Uganda’s Museveni says schools will reopen in January

The country’s schools have been closed since March last year due to the pandemic.

Ugandan President Yoweri Museveni has said that schools, closed since March 2020 due to the coronavirus pandemic, will reopen early next year, regardless of the low vaccination rate.

“Keep in mind that schools will open in January and the rest of the economy will open in the same month,” Museveni said Thursday.

“Vaccination is key to reopening the economy,” he said, despite the fact that fewer than three million injections have been distributed to a population of about 45 million.

Ugandans have been reluctant to get punctured so far despite Museveni declaring that “there are currently 4.7 million vaccines available” and another 23 million doses are expected by the end of the year.

“By the end of December 2021, 12 million people should have been vaccinated,” Museveni predicted, including vulnerable people and health and education workers.

Museveni, who has been in power since 1986, urged Ugandans to “walk to health centers or be taken there … go by motorcycle taxi, bicycle or vehicle and get vaccinated.”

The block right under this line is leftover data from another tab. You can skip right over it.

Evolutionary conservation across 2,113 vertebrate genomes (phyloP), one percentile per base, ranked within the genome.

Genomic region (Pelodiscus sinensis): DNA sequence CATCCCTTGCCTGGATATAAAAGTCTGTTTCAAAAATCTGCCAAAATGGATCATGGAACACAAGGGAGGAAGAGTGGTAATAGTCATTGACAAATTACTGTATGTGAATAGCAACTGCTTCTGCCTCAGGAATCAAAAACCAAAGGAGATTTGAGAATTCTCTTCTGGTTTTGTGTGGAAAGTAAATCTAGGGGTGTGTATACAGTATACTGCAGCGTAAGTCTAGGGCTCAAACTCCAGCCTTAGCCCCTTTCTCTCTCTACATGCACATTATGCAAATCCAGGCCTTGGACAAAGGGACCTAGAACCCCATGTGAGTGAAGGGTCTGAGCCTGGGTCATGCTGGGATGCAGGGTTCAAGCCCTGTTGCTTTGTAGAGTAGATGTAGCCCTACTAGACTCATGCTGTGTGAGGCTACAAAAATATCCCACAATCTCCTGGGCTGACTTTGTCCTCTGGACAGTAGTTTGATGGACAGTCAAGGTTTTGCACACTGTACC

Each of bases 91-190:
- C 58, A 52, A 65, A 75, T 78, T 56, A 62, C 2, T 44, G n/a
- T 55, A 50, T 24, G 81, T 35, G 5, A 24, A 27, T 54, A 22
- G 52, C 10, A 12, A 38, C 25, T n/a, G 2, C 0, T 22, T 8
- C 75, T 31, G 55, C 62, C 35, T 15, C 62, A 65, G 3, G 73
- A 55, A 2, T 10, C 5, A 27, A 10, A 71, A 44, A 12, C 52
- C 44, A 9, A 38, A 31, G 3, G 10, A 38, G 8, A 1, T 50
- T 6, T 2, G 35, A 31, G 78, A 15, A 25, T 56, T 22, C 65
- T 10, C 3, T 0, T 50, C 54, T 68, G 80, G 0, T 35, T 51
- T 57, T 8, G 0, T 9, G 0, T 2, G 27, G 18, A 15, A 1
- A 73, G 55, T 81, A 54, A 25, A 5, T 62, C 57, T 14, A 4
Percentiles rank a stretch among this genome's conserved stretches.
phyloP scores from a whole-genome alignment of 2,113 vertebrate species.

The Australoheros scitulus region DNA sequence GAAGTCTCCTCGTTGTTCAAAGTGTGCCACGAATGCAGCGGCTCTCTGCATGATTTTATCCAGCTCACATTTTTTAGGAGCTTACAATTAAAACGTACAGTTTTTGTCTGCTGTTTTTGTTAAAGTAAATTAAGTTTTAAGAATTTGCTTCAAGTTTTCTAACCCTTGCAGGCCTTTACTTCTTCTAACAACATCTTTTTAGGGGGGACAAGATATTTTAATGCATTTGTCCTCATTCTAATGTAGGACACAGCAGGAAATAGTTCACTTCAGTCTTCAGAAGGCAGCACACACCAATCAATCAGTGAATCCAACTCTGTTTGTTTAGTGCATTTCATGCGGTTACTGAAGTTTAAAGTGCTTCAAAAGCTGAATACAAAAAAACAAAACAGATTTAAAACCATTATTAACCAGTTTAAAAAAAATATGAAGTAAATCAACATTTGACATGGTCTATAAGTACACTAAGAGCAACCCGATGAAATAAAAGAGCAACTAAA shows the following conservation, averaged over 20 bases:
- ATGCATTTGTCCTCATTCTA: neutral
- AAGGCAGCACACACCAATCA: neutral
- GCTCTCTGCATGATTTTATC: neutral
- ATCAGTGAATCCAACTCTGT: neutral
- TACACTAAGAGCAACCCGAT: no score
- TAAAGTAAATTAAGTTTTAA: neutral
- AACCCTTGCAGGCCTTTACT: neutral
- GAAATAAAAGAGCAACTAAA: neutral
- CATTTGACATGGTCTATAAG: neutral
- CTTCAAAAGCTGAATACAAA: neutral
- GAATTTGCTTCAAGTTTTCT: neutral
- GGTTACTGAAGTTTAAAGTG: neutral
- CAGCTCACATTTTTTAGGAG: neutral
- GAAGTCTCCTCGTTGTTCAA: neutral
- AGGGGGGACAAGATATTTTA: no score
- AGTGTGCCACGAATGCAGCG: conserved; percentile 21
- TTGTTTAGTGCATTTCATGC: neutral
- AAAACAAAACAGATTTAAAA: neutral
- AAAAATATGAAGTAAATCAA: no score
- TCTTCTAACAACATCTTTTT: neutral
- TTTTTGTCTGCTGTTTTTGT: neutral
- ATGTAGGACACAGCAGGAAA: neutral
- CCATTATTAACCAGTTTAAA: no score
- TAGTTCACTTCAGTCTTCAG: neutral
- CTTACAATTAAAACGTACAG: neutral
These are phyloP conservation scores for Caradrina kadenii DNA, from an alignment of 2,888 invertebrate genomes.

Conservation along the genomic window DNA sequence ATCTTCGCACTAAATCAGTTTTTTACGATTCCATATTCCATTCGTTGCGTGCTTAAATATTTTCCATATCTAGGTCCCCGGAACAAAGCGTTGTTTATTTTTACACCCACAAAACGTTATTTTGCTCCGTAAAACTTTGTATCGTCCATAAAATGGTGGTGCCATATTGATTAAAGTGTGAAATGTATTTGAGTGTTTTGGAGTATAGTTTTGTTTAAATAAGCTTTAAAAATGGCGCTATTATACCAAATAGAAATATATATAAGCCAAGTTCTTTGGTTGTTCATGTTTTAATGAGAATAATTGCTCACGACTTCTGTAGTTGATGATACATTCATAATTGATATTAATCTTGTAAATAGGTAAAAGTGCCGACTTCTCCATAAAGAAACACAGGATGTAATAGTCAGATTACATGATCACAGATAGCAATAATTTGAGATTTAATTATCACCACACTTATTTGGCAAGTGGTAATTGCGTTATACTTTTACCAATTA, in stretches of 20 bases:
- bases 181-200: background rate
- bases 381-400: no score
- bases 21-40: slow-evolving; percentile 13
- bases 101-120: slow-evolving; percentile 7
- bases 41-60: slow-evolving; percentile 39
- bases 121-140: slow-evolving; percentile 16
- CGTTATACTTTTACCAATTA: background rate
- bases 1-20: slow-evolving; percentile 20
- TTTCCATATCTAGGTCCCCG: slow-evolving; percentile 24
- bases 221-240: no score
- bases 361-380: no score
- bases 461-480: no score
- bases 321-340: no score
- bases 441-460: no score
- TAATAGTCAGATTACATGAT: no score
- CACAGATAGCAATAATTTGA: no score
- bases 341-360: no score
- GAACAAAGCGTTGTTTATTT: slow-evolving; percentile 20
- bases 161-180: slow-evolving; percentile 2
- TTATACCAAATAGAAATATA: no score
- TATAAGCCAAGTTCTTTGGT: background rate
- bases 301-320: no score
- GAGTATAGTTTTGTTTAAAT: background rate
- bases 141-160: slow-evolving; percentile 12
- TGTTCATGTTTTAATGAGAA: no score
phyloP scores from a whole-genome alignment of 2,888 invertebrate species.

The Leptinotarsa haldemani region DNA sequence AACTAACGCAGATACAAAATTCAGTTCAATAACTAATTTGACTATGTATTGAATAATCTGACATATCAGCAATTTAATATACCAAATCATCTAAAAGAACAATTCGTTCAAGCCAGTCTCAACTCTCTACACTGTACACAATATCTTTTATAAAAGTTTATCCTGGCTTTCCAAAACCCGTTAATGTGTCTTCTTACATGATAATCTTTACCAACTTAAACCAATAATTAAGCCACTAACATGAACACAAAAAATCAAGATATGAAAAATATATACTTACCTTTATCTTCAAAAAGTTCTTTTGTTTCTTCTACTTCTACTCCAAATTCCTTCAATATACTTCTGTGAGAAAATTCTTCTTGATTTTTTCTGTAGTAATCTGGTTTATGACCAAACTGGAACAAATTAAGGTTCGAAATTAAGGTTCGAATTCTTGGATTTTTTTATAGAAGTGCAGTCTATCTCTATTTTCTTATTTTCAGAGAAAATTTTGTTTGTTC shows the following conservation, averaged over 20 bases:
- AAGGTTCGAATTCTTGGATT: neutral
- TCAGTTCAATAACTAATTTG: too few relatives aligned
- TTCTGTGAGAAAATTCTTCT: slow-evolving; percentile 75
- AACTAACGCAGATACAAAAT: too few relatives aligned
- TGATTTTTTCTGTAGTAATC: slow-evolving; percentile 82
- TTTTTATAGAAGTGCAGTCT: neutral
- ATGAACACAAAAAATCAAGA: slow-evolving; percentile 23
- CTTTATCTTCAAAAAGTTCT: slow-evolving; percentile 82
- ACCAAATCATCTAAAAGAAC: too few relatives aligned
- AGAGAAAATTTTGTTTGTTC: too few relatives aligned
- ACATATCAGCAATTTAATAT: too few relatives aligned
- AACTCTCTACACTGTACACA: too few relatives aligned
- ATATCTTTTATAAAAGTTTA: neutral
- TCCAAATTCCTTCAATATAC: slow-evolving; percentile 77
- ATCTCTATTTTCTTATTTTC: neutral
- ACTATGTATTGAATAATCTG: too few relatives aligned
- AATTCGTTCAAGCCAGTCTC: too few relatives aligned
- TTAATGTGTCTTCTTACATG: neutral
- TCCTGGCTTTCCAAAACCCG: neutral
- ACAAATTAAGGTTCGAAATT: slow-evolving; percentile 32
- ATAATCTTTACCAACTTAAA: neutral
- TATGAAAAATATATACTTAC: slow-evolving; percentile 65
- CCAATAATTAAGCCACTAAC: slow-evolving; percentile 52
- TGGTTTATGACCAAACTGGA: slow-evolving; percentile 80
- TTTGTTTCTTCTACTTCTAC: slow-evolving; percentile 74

“Even if he doesn’t go out to get vaccinated, we will open up the schools and the economy,” he said.

“If something goes wrong, the moral responsibility is yours.”

Museveni lifted most of the COVID-19-related restrictions in the country last month, which has seen just over 3,000 deaths from the virus, but left schools closed.

Some students have done manual labor to support their families during the pandemic.

“Sometimes you get little money like … 10,000 shillings ($ 2.80),” said Mathias Okwako, 17, who works at a gold mine in eastern Uganda.

Other students worry that they won’t be able to catch up on missed school work.

“By staying home, sometimes you can’t even have the morals to read books. Sometimes you forget what they taught you in school, ”said 16-year-old Annet Aita.

With their careers on hold, many teachers have also switched to other jobs to help support their families.

Some have said that they do not intend to return to the classroom amid doubts that they can make a living from many heavily indebted schools. Several institutions have been converted into hotels or restaurants.

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